MARY REICHARD, HOST: Next up on The World and Everything in It: a box office surprise.
The Christian movie Unplanned opened last weekend in just over 1,000 theaters across the country. To put that in perspective, Hollywood blockbusters generally open in about about 4,000 theaters.
Pre-release tracking suggested Unplanned would take in $3 million. Instead, it ended the weekend with twice that in ticket sales. That gave it the second-highest opening weekend for a Christian movie, just behind 2014’s God’s Not Dead.
MEGAN BASHAM, HOST: That success came despite several obstacles, including an R-rating. That’s pretty unheard of for a Christian film!
Not surprisingly, given its message, several TV networks refused to run ads for Unplanned. And the country’s largest listener-supported Christian radio network also snubbed the film.
Here to explain the controversy is Lynde Langdon. She’s managing editor for WORLD Digital and writes a weekly culture news roundup called Muse.
LYNDE LANGDON, REPORTER: Hi Megan.
BASHAM: Let’s start by telling people what the movie is about.
LANGDON: Unplanned tells the real-life story of pro-life activist Abby Johnson. She used to run a Planned Parenthood center in Bryan, Texas. She quit after witnessing the abortion of a baby at 13 weeks gestation. She went on to found a nonprofit organization that has helped 375 abortion workers leave the industry. The movie is based on the book she wrote about her experience, titled Unplanned. WORLD movie reviewer Bob Brown said lead actress Ashley Bratcher, who plays Johnson in the film gave a superbly moving performance.
BASHAM: Yes, and for those of you who wrote in asking about it, you definitely want to go check out Bob Brown’s review at worldmag.com or in our print issue. Okay. So tell us why a film with such a strong pro-life message got an R rating.
LANGDON: The Motion Picture Association of America, which is the organization that assigns movie ratings, attributed the decision to some disturbing and bloody images in scenes of an abortion.
BASHAM: What’s ironic about that is that the rating means a 15-year-old girl wouldn’t be allowed to see the movie without parental permission. Yet she would be able to get an abortion without informing her parents. So, actual procedure, yes. Seeing the procedure on film, no. It’s just bizarre. Did the producers fight the rating?
LANGDON: They did. In a letter to the MPAA, two of the movie’s producers called the group’s standards “deeply flawed.” They pointed out that movies with scenes of graphic sex, violence, and moral degradation have received ratings of PG-13, but their movie, a very straightforward account of what actually happens in an abortion, was given a rating of “Restricted.”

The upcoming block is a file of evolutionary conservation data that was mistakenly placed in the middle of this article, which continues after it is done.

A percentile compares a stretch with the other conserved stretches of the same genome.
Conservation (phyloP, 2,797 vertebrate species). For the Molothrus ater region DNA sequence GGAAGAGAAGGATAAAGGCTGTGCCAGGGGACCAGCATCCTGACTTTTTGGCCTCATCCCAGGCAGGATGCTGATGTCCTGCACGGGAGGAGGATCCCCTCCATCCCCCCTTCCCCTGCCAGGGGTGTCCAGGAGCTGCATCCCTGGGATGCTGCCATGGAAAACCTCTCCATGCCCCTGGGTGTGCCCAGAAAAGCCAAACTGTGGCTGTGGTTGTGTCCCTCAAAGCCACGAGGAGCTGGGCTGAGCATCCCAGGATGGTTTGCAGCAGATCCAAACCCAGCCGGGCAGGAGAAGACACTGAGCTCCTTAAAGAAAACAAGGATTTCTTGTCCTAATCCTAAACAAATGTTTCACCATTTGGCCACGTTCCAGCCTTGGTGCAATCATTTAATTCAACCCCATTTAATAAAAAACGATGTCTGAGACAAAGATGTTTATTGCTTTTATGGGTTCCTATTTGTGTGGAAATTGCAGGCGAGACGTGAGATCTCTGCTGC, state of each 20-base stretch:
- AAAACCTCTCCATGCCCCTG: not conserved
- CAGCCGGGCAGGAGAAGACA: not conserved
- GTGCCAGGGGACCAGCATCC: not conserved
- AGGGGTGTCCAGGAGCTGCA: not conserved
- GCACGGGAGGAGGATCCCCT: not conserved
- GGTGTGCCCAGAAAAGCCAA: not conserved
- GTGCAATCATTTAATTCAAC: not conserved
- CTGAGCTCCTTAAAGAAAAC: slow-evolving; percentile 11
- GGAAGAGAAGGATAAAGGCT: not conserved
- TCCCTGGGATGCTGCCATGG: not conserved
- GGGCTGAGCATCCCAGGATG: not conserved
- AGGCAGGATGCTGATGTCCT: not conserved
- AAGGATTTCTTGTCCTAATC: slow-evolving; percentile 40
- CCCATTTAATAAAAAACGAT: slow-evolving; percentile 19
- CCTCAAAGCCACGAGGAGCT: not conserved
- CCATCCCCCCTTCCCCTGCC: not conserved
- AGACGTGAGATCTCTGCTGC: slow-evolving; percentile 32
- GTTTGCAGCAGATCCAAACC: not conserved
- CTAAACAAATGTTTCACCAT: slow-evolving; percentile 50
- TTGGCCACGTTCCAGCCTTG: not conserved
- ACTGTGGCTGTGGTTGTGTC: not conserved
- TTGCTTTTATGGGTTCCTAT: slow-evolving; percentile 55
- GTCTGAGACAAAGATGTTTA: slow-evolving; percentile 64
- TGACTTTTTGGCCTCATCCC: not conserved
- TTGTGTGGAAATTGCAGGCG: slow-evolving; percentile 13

BASHAM: Despite that R rating, though, a lot of Christians helped build buzz for the film. I understand even Vice President Mike Pence gave it a shout out on Twitter Monday. But one pretty big Christian entertainment outlet snubbed it. Tell us about that.
LANGDON: The Christian radio network K-Love has so far refused to promote the movie. It initially cited its focus on “positive and encouraging” content as one reason it wasn’t talking about the R-rated movie on air.
BASHAM: How did Abby Johnson and the film’s producers respond?
LANGDON: Well, Abby, whose life the movie is based on, called out K-Love on social media. She said K-Love told someone on the movie’s fundraising staff that Unplanned was – quote – too political. That’s been discouraging for the filmmakers, whose advertising requests were spurned by most traditional media outlets. They were counting on Christian media to help get the word out about the film.
BASHAM: Now that it’s done so well, has K-LOVE shown any sign of budging on its position?
LANGDON: Before the movie came out, Abby Johnson posted on Facebook that K-Love had changed its mind and said it would promote Unplanned. But WORLD correspondent Mary Jackson has been in touch with the movie’s producers over the past week, and they say K-LOVE hasn’t followed through. I should add that WORLD made multiple attempts to talk to the radio network’s leadership but received no response.
BASHAM: Lynde Langdon is managing editor for WORLD Digital. Thanks for joining us today, Lynde!
LANGDON: You’re welcome, Megan.